PAMPLONA, Spain - Thousands of alcohol-soaked revelers pressed into the small plaza outside Pamplona's municipal office on Thursday to celebrate the start of Spain's most famous festival: San Fermin - the running of the bulls.
The festivities began at noon with a drum roll, the firing of a rocket above the crowd and a call in both Spanish and the Basque language from town councilor Javier Eskubi: "Long live the party of San Fermin!"
After Thursday's official sanction, it will be nine days of drinking, drinking, and more drinking. Oh, and a daily dash down the cobblestone streets ahead of the lethal horns of six 3/4-ton bulls.
The first of eight bull runs begin Friday morning, but the party started Thursday with the traditional "chupinazo." A "chupin" is a small rocket.
Revelers wearing white shirts and trousers held up their red kerchiefs and shouted: "Long Live!" as champagne bottles popped and onlookers dumped buckets of water on the crowd from surrounding balconies.
It's impossible to escape the bash without a thorough drenching of beer, sangria, water and eggs, but nobody seems to mind.
"We've come to get drunk!" the crowd chanted, and they had come to the right place.
For nine days each year, this northern town is converted into a 24-hour party town, its ancient streets packed with young and old partygoers from Spain, Europe, the United States and virtually every other corner of the world.
Many cavort into the early hours, then go straight from the bars to the famous 900-yard route where the bull runs take place every morning at 8 a.m.
"It's awesome!" said Skippy Haisma, a 25-year-old Australian gripping a large bottle of beer and sitting on a box of booze in the center of the plaza several hours before the chupinazo began. He sported a circular tuft of dyed-red hair, and said he planned to run with the bulls as he did last year.
"I usually party on through the night, then go straight out to the runs. That's how the Spaniards do it," said the Melbourne native, admitting of his previous brush with the bulls: "I've never been so scared in my life, but I can't describe the adrenaline. What a feeling!"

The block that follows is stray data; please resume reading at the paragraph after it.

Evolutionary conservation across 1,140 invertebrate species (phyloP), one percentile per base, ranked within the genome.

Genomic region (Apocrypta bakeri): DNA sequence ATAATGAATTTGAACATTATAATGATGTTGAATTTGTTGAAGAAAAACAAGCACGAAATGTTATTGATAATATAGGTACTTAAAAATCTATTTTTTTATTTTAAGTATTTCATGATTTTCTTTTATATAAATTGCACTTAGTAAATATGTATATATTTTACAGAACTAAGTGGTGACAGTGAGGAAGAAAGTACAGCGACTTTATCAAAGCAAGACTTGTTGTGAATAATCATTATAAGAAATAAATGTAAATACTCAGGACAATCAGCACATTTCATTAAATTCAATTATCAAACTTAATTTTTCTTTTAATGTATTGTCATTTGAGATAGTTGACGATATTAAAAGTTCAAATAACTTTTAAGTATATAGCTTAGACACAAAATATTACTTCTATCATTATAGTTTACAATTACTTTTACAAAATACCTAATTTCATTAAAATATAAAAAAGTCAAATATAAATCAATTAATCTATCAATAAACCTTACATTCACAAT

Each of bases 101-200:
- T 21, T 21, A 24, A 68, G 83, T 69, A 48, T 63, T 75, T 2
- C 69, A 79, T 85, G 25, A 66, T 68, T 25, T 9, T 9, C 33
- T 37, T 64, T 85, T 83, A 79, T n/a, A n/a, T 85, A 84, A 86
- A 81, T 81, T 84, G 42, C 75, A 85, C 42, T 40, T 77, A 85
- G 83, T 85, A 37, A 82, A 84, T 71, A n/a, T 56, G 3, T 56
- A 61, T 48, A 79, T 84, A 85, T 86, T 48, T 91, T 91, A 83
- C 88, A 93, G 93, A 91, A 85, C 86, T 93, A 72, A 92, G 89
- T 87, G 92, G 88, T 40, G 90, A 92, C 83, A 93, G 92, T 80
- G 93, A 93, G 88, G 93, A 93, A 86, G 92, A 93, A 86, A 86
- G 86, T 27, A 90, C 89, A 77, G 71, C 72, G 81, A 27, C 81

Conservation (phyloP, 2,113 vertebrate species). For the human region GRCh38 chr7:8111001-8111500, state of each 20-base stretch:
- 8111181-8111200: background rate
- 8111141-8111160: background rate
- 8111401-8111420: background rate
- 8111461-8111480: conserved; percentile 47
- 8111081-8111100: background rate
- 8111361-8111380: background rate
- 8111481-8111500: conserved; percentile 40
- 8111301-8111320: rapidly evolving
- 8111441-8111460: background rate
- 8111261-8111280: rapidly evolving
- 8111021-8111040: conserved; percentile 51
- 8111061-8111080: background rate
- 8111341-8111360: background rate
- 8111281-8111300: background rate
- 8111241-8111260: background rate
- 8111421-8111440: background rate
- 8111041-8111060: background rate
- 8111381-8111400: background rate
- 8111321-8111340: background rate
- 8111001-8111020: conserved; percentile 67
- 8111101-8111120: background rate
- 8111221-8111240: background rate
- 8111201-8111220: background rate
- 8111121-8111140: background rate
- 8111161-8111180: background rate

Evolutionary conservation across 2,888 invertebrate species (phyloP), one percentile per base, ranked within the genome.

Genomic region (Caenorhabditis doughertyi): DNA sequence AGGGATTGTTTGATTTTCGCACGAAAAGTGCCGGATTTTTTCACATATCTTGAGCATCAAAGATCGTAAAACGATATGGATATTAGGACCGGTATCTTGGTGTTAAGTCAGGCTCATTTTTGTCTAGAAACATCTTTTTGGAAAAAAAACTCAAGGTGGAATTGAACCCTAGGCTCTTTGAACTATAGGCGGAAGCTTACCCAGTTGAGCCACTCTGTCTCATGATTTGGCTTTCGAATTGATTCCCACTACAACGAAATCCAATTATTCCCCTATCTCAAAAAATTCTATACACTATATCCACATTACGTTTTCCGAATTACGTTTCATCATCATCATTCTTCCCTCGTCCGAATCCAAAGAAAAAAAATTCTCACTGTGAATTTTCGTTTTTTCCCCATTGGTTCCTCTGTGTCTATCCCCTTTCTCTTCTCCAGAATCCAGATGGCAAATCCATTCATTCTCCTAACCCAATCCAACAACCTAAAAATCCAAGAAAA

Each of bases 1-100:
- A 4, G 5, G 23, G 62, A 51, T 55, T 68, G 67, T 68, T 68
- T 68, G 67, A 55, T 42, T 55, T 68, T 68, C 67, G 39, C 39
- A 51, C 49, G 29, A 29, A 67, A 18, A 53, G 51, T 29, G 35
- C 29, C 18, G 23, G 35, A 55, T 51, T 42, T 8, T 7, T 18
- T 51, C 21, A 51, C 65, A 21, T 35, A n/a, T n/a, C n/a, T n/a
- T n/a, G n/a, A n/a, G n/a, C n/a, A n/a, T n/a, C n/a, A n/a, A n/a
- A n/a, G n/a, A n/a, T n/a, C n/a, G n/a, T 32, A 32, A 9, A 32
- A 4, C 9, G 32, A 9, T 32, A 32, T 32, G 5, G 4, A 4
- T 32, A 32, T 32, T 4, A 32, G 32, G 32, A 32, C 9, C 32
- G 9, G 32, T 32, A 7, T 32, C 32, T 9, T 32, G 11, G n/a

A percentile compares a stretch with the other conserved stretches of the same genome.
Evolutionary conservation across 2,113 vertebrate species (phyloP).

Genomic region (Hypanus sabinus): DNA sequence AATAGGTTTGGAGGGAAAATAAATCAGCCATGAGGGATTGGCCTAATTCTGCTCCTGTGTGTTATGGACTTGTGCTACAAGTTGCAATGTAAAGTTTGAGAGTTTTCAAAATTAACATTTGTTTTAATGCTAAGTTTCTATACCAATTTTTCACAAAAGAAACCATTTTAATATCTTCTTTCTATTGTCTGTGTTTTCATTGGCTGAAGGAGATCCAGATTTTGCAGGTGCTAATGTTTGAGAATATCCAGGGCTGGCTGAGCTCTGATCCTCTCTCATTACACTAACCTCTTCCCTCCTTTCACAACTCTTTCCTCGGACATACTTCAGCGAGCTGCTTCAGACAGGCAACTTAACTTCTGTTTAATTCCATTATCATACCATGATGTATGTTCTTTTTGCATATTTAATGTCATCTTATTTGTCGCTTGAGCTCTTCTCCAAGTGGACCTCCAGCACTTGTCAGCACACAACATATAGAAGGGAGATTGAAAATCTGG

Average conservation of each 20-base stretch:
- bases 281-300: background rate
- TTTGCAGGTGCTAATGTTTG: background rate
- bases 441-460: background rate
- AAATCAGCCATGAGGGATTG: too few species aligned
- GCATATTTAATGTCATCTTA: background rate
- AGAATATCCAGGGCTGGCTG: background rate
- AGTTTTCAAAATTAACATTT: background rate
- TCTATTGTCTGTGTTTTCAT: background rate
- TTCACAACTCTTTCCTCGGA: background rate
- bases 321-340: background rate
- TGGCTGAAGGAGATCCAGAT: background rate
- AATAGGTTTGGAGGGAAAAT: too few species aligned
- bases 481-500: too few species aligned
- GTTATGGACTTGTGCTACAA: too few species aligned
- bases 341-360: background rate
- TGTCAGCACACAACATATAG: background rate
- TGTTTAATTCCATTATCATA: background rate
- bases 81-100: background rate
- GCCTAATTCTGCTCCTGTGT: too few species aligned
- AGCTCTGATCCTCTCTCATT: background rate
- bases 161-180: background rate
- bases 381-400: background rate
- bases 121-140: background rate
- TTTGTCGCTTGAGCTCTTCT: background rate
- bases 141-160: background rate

The San Fermin festival dates back to the late 16th century, though its roots reach back further, to the era when Spain was first Christianized.
The festival became famous when it was immortalized in Ernest Hemingway's 1926 novel "The Sun Also Rises." A bronze bust of the writer stands proudly outside the bullring where the bull runs end, and Hemingway T-shirts and other knickknacks can be purchased on nearly every street corner.
Pamplona's population of about 250,000 is expected to rise to more than 1.5 million this week, but not everyone in the city looks forward to the San Fermin festival.
Many locals choose to leave town, taking advantage of special offers by travel agents to escape the madness of the bull runs. Countless shops choose to close, boarding up windows to protect merchandise from the throngs of partygoers.
Animal rights activists also make an appearance every year to protest the runs, and bullfighting in general. Several hundred activists ran the length of the famous bull run topless or nearly nude on Wednesday to highlight what they see as cruel treatment of animals.
Others who are not so keen on bullfighting say they still find it hard to stay away from the party.
"I just came to drink," said Sara Alonso, a 20-year-old from the northern Spanish city of Santander. "But I don't like it when they kill the bulls."
While the runs and subsequent bullfights are nearly always fatal for the bulls, they can also be dangerous for the runners.
Since record-keeping began in 1924, 13 people have been killed during the runs. The last was a 22-year-old American, Matthew Peter Tassio, who was gored to death in 1995.
Many more people are injured, though officials say the runs have gotten safer as more people have heeded advice on ways not to get hurt. One official piece of advice - if you fall in front of a bull, don't lift your head or you might get it knocked off.
Don't drink too much is another important piece of advice, but one many are expected to ignore.